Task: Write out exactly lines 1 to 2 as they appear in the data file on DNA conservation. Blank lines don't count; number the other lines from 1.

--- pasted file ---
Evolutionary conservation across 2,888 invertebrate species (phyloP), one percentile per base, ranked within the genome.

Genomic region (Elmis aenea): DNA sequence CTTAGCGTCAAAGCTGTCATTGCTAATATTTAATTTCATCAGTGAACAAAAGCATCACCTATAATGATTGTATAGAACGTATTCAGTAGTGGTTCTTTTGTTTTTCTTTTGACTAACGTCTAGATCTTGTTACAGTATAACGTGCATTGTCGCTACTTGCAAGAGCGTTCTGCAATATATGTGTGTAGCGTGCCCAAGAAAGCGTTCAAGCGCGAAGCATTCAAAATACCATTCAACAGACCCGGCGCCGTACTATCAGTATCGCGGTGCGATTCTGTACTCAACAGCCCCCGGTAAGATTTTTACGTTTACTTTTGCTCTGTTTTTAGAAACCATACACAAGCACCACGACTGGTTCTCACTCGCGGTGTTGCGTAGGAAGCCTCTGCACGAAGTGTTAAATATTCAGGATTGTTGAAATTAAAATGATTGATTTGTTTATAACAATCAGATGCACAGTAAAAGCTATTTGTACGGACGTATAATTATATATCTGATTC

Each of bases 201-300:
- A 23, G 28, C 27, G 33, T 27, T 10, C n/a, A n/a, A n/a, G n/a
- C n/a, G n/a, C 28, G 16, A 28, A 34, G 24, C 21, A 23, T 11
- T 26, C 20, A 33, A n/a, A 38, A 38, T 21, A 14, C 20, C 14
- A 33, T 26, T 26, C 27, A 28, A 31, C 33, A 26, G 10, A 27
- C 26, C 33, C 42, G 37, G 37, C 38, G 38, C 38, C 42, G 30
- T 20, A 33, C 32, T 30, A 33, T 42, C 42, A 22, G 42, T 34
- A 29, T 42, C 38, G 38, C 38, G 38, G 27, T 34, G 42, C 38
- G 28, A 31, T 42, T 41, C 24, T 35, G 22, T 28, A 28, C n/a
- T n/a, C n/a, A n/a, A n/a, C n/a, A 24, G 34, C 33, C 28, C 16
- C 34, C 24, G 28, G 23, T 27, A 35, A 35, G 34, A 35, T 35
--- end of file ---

Evolutionary conservation across 2,888 invertebrate species (phyloP), one percentile per base, ranked within the genome.

Genomic region (Elmis aenea): DNA sequence CTTAGCGTCAAAGCTGTCATTGCTAATATTTAATTTCATCAGTGAACAAAAGCATCACCTATAATGATTGTATAGAACGTATTCAGTAGTGGTTCTTTTGTTTTTCTTTTGACTAACGTCTAGATCTTGTTACAGTATAACGTGCATTGTCGCTACTTGCAAGAGCGTTCTGCAATATATGTGTGTAGCGTGCCCAAGAAAGCGTTCAAGCGCGAAGCATTCAAAATACCATTCAACAGACCCGGCGCCGTACTATCAGTATCGCGGTGCGATTCTGTACTCAACAGCCCCCGGTAAGATTTTTACGTTTACTTTTGCTCTGTTTTTAGAAACCATACACAAGCACCACGACTGGTTCTCACTCGCGGTGTTGCGTAGGAAGCCTCTGCACGAAGTGTTAAATATTCAGGATTGTTGAAATTAAAATGATTGATTTGTTTATAACAATCAGATGCACAGTAAAAGCTATTTGTACGGACGTATAATTATATATCTGATTC